Senator John Kerry has spent a lot of time criticizing President Bush’s foreign policies: his neglect of international institutions, his unilateralism and his conduct of the Iraq war. Kerry’s own foreign policy views remain a puzzle, which leaves open the possibility that his conduct of foreign policy wouldn’t be much different.
Of particular concern is Kerry’s attitude toward the use of the military and his vote in October 2002 granting the president authority to wage war against Iraq. For most of the month of August 2004, Kerry struggled to explain his position. At the time, the editors at the New York Times wondered: “There are undoubtedly circumstances that call for military action, but we would like to know whether, as president, John Kerry would insist on a higher threshold than he settled for as an opportunistic senator in 2002.”
Many assume that the threshold would be higher under President Kerry than it has been under President Bush, but Kerry’s statements as a candidate, and his earlier actions as a senator, do not always support that assumption. With the failure to find evidence of weapons of mass destruction in Iraq, and with a similar failure to link Hussein’s regime with Osama Bin Laden and Al Qaeda, the Bush administration has fallen back on a humanitarian justification for removing Hussein from power, one that could easily be applied to dozens of countries around the world. That poses a special challenge to many of the current critics of the Bush administration’s policies who were among the most vocal defenders of President Clinton’s use of the military in the late 1990s.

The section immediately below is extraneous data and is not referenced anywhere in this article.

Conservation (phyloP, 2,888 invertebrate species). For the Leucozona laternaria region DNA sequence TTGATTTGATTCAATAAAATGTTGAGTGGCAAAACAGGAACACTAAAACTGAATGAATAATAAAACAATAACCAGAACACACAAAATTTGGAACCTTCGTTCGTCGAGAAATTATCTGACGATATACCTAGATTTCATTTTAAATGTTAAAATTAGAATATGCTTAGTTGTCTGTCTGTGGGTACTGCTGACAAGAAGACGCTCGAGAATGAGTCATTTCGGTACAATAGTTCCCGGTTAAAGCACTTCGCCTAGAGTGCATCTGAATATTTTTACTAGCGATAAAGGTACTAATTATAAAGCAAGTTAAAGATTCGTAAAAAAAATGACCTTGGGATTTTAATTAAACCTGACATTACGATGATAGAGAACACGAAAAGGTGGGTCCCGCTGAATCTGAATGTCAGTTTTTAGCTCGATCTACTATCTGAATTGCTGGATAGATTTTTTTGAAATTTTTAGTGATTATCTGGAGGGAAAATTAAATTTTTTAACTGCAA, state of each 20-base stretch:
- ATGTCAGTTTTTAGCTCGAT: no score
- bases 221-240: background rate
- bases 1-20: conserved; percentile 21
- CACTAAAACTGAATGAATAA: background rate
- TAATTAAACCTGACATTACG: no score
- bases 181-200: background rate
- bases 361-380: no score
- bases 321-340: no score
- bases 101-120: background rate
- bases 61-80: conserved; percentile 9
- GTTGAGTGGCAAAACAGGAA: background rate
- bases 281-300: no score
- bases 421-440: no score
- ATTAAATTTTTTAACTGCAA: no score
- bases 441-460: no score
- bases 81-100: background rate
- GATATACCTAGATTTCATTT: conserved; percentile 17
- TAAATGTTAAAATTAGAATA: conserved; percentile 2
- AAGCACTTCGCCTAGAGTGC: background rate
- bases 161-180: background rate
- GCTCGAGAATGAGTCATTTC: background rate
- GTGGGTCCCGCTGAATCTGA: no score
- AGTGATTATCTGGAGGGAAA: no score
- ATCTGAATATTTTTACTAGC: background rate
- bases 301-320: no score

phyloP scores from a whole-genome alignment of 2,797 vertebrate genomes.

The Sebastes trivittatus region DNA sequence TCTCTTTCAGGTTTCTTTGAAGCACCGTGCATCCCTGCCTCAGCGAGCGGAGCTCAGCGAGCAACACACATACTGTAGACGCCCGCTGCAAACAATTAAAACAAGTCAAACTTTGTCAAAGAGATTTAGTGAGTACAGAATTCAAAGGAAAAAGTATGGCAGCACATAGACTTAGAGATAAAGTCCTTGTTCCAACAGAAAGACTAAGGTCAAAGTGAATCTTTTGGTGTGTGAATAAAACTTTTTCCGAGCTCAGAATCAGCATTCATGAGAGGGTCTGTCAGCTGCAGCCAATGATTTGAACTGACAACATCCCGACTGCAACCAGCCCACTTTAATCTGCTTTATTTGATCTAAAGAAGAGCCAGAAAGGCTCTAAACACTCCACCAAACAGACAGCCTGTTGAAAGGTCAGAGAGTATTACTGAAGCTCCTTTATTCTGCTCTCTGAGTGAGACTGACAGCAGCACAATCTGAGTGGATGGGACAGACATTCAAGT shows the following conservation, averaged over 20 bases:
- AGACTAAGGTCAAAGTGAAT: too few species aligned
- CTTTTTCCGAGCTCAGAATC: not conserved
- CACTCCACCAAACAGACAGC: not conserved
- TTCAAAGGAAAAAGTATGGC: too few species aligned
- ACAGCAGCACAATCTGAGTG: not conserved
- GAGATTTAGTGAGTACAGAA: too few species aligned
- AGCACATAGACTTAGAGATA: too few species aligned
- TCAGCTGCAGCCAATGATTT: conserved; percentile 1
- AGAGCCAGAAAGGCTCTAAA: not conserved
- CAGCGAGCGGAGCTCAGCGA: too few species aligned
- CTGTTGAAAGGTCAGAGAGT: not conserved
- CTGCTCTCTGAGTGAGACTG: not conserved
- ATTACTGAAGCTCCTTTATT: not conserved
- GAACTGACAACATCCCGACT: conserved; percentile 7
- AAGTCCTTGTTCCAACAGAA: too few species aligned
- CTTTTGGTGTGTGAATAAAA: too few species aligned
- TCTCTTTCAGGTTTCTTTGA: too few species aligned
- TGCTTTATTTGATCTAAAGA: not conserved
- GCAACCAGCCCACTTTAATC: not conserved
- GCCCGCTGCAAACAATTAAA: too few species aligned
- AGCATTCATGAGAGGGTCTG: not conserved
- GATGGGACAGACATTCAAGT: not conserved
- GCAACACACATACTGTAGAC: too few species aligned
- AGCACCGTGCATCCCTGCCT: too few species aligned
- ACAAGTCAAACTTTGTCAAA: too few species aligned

It cannot be explained solely by partisanship, although that is a factor. The so‐called neo‐conservatives — the editors of the Weekly Standard, for example — were among the most vocal proponents of military action against both Serbia and Iraq. Meanwhile, many of the so‐called “hard right” opposed both wars. Liberal Democrats (including, for example, Madeleine Albright, Richard Holbrooke and Gen. Wesley Clark) are left to explain how the Clinton administration’s actions against a sovereign state can be differentiated from the Bush administration’s attack on Hussein’s regime in Iraq.
But what about John Kerry? He should not be judged solely by his comments before Congress in 1971 as a leader of Vietnam Veterans Against the War. In the course of his political career, Kerry has supported many U.S. military ventures, including those in Bosnia, Panama, Somalia, Haiti, and even Grenada.
The senator supported the Clinton administration’s policies in the 1990s. With respect to Kosovo, he actually went further than the Clinton administration, arguing that ground troops should remain as an option for stopping former Yugoslav President Slobodan Milosevic’s assault on the province’s ethnic Albanians.
In early September, Kerry criticized the Bush administration for not doing more in the Sudan. According to Kerry, the United States cannot stand by and ignore the developments in the Darfur region, but should instead “ensure the immediate deployment of an effective international force to disarm militia, protect civilians and facilitate delivery of humanitarian assistance in Darfur.”
Senator Kerry is a strong supporter of multilateralism in principle, but he has in the past favored the use of force even without the UN’s formal authorization. Consider Kosovo. John Kerry’s foreign policy adviser Will Marshall of the Progressive Policy Institute points to the exemplary nature of the 1999 U.S.-led intervention in that troubled Balkan region. According to Marshall, Clinton’s policy was “based on a mix of moral values and security interests with the parallel goals of halting a humanitarian tragedy and ensuring NATO’s credibility as an effective force for regional stability.” Notwithstanding the vague reference to “security interests” — were those U.S. security interests? — the fact remains that the events in the Balkans never posed a threat to the United States.